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Asian gasoline market flooded with supply as refiners chase positive margins

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Staff writer ▼ | March 7, 2016
The Asian gasoline market is swamped in supply, because refineries are running at maximum rates to take advantage of positive margins while demand has not kept up.
Asian gasoline market
Energy   Singapore reported record onshore inventories of light distillates
"Demand is pretty good everywhere. But since there is massive oversupply, it's all overshadowed," an Asian producer said, Platts reports.

Singapore, which has the region's largest commercial oil storage capacity, reported yet another record high in onshore inventories of light distillates, mainly gasoline and blendstocks.

The stocks rose 2.7% week on week to 15.54 million barrels as of March 2, according to International Enterprise Singapore data. The stocks are up 17.9% year on year.

Refineries across the region are running at maximum levels as refining margins are still positive and at decent levels, market participants said.

This has been the case since second-quarter 2015, when the latest round of gasoline market bullishness started, as relatively low pump prices enticed firm global demand.

The benchmark FOB Singapore 92 RON gasoline crack against front-month Brent futures averaged $7.85/b in February, almost halved from January's $15.33/b as the market became more saturated.

February's average crack was nearly $1/b lower than the same month in 2015.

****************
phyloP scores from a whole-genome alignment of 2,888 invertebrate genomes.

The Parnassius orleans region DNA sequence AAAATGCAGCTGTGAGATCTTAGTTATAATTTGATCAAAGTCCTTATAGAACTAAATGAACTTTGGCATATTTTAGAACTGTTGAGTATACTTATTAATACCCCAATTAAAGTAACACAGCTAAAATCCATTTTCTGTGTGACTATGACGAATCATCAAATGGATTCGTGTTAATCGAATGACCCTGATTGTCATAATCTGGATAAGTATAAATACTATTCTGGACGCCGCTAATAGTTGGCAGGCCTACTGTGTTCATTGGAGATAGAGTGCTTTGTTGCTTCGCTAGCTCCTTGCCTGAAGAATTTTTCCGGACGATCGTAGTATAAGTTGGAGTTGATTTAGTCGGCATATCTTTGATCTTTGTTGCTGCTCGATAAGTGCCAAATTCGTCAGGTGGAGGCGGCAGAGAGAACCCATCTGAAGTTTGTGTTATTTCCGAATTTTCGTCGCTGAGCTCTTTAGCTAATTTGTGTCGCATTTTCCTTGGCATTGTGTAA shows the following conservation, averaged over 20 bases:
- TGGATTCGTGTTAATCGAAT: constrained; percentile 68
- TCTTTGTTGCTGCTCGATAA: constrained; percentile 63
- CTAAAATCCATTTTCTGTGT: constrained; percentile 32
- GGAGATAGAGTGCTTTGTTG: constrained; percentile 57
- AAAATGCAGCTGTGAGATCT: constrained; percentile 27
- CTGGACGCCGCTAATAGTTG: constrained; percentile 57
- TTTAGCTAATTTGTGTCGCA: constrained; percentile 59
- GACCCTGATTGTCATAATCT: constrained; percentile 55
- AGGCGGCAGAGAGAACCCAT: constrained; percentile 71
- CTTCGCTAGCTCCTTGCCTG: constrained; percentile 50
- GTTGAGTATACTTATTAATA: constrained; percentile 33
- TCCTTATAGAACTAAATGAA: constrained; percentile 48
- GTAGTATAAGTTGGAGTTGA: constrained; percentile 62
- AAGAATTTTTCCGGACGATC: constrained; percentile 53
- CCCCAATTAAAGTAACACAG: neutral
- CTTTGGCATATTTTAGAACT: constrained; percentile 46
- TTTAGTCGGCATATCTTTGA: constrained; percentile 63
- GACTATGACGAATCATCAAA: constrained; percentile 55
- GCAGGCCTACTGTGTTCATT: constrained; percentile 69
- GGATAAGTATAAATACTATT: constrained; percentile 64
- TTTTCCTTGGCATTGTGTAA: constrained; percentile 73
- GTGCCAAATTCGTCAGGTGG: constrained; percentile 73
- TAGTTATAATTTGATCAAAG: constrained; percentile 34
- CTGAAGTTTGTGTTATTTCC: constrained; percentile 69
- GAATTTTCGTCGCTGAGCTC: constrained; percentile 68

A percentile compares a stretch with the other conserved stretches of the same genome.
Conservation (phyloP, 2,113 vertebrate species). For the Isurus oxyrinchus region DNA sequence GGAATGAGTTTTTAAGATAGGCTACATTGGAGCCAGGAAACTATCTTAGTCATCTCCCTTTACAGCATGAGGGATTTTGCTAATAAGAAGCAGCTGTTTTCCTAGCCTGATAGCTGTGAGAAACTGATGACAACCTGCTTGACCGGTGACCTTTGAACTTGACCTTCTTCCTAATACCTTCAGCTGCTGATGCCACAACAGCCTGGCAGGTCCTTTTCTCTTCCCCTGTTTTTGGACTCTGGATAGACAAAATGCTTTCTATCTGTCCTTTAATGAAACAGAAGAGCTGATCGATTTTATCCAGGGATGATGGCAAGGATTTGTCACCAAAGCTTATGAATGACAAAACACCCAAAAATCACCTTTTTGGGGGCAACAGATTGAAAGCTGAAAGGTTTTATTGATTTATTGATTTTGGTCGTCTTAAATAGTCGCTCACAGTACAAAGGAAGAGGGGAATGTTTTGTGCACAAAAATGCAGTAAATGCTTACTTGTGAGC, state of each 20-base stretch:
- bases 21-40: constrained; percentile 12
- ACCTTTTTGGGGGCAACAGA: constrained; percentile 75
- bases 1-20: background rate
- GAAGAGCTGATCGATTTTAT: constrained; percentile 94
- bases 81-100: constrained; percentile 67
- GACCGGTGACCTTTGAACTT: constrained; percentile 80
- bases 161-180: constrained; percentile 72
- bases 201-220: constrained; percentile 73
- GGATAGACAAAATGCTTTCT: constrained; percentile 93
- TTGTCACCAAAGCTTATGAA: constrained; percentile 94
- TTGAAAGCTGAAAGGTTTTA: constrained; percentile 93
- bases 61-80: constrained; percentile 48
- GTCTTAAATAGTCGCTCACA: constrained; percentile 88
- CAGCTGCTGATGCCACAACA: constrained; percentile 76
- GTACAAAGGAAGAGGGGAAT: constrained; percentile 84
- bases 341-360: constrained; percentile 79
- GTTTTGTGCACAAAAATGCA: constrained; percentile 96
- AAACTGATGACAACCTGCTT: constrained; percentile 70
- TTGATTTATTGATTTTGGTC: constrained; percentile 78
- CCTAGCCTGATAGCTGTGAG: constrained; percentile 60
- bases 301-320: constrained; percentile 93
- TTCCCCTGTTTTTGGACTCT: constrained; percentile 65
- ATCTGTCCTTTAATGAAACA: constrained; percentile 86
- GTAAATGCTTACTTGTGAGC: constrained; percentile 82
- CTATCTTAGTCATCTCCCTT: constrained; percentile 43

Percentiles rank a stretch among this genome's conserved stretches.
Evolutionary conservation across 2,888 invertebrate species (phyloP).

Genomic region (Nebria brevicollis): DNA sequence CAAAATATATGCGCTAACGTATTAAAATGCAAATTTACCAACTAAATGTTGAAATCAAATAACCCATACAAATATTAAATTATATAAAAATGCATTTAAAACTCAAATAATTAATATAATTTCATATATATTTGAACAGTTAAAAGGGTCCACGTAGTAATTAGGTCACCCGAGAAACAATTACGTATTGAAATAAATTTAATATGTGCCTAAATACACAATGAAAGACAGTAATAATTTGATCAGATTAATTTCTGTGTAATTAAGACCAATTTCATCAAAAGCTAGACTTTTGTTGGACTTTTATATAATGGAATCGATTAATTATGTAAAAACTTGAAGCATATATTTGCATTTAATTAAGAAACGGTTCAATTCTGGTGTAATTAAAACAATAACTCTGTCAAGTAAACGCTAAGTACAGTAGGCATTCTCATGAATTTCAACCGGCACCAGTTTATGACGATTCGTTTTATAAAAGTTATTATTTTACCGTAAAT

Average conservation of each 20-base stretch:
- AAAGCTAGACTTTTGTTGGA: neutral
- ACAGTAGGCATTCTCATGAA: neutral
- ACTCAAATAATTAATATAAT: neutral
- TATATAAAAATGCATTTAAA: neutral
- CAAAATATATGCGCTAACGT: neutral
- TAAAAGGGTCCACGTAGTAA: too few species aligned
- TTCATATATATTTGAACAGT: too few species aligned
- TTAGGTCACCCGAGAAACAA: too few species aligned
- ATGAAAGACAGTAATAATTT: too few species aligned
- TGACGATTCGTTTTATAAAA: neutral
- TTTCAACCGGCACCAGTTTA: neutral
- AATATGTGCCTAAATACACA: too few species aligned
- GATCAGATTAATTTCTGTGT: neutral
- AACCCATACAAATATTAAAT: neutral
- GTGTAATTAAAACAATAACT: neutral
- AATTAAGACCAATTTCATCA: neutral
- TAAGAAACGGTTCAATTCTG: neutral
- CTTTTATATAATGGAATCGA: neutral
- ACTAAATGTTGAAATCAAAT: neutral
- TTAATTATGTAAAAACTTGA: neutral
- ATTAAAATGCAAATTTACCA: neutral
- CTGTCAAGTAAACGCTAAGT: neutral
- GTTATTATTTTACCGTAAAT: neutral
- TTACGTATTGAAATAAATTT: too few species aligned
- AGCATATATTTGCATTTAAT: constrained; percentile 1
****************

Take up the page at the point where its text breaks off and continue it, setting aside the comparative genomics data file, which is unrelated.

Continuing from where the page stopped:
Taiwan's gasoline consumption rose 3% year on year in 2015, but supplies have increased 4% during the same period, government data showed.

Exacerbating the oversupply, China's voracious appetite for gasoline blendstocks such as reformate has been drawing cargoes to Asia from outside the region.

Reformate has been exported in larger quantity from Europe to China on board Long Range 2 tankers so far this month, compared to Medium Range tankers in February, shipping sources said Thursday.

A total of 320,000 mt of reformate has been fixed to Asia so far in March, up from 285,000 mt in all of February. Almost all of the cargoes are expect to go to China for gasoline blending.

China produces much more gasoline than it consumes, so each month the country ships out around 500,000 mt of the fuel, mainly to Singapore, before the supply is resold to other Southeast Asian countries.

China's current domestic prices are more attractive than export prices, due to a new pricing mechanism introduced by the government to support domestic producers. But when international oil prices rise higher, Chinese exports are expected to resume in large quantities, trade sources said.